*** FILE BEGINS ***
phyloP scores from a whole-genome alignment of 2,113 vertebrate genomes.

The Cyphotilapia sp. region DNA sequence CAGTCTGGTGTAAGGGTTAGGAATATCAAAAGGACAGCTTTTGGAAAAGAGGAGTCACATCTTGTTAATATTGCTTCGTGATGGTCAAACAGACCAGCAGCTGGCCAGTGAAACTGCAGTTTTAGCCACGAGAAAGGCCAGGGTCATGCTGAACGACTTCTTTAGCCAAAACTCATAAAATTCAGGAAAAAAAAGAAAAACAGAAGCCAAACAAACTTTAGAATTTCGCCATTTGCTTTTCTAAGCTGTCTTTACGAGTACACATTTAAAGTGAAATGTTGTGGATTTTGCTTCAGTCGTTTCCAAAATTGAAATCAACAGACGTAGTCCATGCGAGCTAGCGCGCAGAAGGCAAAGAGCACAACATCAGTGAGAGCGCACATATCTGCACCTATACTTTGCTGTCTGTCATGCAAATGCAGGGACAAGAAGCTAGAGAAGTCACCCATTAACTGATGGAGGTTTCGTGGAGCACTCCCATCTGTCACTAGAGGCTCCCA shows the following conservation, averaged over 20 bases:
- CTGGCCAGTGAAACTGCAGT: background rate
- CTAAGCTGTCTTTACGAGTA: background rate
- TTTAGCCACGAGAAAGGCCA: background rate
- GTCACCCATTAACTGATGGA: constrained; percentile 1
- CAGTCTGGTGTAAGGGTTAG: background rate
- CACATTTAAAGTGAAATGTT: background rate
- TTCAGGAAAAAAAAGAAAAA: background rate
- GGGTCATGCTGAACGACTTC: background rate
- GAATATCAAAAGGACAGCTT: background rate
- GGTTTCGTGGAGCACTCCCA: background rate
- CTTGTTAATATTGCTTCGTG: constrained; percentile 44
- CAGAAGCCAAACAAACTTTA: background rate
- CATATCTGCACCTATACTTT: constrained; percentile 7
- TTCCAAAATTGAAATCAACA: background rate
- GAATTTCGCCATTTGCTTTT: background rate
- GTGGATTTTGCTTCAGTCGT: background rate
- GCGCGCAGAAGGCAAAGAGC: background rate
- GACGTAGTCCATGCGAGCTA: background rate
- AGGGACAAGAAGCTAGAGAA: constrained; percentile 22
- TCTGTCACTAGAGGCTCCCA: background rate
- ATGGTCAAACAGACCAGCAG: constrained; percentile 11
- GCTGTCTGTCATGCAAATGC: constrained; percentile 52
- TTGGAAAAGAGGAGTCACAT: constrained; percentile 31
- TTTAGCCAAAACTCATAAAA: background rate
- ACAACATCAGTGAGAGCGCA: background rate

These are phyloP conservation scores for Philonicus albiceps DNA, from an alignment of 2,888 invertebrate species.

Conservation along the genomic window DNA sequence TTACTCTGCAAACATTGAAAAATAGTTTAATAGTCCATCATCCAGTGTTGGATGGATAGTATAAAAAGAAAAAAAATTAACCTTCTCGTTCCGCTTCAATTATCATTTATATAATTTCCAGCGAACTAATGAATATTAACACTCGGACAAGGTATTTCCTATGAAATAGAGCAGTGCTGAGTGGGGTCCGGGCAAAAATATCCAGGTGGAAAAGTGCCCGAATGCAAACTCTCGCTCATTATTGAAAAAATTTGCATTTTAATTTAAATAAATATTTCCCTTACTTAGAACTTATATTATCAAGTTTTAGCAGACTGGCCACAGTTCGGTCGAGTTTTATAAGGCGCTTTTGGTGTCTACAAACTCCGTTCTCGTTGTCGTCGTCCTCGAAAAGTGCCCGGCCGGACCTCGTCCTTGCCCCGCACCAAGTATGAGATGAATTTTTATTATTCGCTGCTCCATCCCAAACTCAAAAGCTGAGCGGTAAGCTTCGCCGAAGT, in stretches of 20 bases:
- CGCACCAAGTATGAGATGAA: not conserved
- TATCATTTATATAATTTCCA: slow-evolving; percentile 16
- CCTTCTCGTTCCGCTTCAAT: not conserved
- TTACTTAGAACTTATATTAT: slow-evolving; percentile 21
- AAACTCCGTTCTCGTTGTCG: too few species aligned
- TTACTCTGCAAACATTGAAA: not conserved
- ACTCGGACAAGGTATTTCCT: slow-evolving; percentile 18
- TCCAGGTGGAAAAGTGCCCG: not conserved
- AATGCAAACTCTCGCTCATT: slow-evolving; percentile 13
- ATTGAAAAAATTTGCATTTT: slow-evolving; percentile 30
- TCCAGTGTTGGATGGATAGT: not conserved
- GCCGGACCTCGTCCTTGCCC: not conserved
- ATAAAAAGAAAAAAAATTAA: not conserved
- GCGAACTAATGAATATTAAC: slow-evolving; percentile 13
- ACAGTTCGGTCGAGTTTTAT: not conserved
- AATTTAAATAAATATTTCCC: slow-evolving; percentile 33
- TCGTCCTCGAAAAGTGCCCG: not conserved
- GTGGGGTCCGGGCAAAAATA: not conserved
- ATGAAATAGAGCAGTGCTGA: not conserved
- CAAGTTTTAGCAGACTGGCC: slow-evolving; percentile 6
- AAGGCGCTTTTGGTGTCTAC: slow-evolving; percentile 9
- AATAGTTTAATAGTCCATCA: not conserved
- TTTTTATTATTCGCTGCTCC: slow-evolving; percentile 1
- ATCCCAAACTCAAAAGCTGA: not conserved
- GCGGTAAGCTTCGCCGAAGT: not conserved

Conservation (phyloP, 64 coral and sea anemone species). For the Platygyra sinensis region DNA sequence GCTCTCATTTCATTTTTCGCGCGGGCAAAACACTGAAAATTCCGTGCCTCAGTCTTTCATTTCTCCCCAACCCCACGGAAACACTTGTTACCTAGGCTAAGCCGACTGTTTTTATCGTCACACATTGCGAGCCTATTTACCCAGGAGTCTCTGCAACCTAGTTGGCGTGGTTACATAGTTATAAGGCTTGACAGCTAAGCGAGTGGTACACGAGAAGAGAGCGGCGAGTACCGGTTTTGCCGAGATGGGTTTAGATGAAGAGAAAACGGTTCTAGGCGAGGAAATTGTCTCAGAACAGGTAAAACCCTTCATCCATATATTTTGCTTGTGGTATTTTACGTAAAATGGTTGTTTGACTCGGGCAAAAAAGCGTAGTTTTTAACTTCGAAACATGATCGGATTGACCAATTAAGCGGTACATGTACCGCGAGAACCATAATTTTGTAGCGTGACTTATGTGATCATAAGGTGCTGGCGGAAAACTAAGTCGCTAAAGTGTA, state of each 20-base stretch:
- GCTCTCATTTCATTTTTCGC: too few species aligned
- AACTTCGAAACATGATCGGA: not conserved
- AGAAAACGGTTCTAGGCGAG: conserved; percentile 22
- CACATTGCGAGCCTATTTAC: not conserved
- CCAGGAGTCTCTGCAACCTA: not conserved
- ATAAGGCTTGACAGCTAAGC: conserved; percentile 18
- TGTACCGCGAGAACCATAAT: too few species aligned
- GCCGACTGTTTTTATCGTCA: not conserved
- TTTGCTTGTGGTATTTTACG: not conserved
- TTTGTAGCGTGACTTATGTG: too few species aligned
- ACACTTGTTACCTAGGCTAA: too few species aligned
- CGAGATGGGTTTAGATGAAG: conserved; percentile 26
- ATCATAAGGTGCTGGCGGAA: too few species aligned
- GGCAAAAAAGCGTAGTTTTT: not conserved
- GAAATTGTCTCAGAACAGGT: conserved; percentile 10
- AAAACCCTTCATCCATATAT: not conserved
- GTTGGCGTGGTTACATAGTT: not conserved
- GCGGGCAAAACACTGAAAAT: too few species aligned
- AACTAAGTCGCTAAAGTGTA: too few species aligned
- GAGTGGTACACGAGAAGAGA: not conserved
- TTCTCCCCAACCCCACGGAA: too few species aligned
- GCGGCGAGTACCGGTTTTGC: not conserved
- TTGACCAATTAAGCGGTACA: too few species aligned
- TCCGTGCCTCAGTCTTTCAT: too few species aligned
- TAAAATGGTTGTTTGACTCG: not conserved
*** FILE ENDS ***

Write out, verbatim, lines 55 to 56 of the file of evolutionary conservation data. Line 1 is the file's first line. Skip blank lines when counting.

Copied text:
Conservation (phyloP, 64 coral and sea anemone species). For the Platygyra sinensis region DNA sequence GCTCTCATTTCATTTTTCGCGCGGGCAAAACACTGAAAATTCCGTGCCTCAGTCTTTCATTTCTCCCCAACCCCACGGAAACACTTGTTACCTAGGCTAAGCCGACTGTTTTTATCGTCACACATTGCGAGCCTATTTACCCAGGAGTCTCTGCAACCTAGTTGGCGTGGTTACATAGTTATAAGGCTTGACAGCTAAGCGAGTGGTACACGAGAAGAGAGCGGCGAGTACCGGTTTTGCCGAGATGGGTTTAGATGAAGAGAAAACGGTTCTAGGCGAGGAAATTGTCTCAGAACAGGTAAAACCCTTCATCCATATATTTTGCTTGTGGTATTTTACGTAAAATGGTTGTTTGACTCGGGCAAAAAAGCGTAGTTTTTAACTTCGAAACATGATCGGATTGACCAATTAAGCGGTACATGTACCGCGAGAACCATAATTTTGTAGCGTGACTTATGTGATCATAAGGTGCTGGCGGAAAACTAAGTCGCTAAAGTGTA, state of each 20-base stretch:
- GCTCTCATTTCATTTTTCGC: too few species aligned